Top 5 Issues Facing Sustainable Animal Production

I was recently asked to identify what I perceive as the five greatest issues facing sustainable animal production for my Diversified Animal Production class, and I thought I’d share it here too! Here’s my list:

1. Availability of cheap, unethically produced substitute products: It’s hard for me to wrap my head around, but there are people out there (many of them, I suspect) who will still choose the cheapest option even if they know that it’s bad for the evironment, bad for the animals, bad for workers, etc. The fact that these products are readily available in virtually every grocery store in the U.S. doesn’t help.

2. A misinformed public: there are some well meaning people out there who care about animal welfare and sustainability, but they get their facts from the wrong sources, and end up working against sustainable animal production rather than for it.

3. Government programs and marketing infrastructure: both were designed to reward agribusinesses that produce a great volume, with little regard to sustainability or other important considerations.

4. Economic viability: sustainable operations tend to require more land and more labor than their “more efficient” counterparts. This can make it difficult for start-ups to reach profitability.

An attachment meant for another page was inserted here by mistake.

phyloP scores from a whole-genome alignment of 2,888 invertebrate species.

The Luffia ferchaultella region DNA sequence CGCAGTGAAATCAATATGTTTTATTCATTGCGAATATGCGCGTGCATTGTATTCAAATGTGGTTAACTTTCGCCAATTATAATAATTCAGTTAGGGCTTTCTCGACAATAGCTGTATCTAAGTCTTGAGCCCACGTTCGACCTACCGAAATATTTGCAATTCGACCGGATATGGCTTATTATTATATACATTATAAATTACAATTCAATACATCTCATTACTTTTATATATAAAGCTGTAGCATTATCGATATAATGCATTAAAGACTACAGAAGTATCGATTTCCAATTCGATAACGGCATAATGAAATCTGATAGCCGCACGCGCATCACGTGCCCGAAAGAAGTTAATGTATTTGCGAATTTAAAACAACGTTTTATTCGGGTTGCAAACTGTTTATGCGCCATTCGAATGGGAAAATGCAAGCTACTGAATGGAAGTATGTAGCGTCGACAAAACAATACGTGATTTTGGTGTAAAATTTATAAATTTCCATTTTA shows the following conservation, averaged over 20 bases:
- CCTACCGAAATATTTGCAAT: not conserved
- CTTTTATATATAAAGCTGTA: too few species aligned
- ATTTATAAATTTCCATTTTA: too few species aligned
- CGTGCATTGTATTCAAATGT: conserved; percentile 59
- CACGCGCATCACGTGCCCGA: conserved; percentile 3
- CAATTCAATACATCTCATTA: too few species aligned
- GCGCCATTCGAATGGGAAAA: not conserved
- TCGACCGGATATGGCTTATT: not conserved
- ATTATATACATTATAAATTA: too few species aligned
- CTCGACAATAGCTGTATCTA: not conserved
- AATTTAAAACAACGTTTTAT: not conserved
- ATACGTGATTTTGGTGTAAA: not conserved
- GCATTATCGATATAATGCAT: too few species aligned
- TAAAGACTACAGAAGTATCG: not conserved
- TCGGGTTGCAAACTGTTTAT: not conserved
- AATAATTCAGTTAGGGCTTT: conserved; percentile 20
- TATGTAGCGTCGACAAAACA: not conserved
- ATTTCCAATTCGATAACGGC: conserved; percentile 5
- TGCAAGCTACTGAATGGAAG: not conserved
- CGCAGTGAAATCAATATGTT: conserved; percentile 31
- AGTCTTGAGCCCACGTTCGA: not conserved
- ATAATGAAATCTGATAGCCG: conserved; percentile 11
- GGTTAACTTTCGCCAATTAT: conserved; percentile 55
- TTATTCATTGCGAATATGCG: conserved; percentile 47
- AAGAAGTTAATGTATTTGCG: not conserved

5. Lack of Scalability: what works well for one sustainable livestock operation won’t necessarily work for another, and that’s ok! However, because there is no franchise model that can be duplicated across the country, increasing the supply of sustainably sourced animal products may be challenging.

Farm Happenings

LGDs: Lessons from the First Year

A little over a year ago, we took a leap and acquired our farm’s first ever livestock guardian dogs. Yes, I said dogs as in more than one! We purchased TWO Great Pyrenees puppies within a couple months of each other. We’re sharing the good, the bad, and the ugly about our experiences with our LGDs thus far. To be clear, we do not advise raising more than one pup at a time! Not only is it twice the work, but it puts the dogs at risk of experiencing littermate syndrome, among other issues. It was a calculated risk on our part, and although it seems to have paid off, we don’t plan to do it again in the future.

The Good:

Our chosen breed of LGD, the Great Pyrenees, has been bred for thousands of years to work with livestock, and it shows. Their protective behaviors and gentleness towards the goats are instinctual. Because of this, we’ve done relatively little training with our dogs, other than basic obedience and correcting a few energetic puppy behaviors. We were careful to select purebred Great Pyrenees whose parents were also working dogs to ensure the greatest chance of success within our farming operation.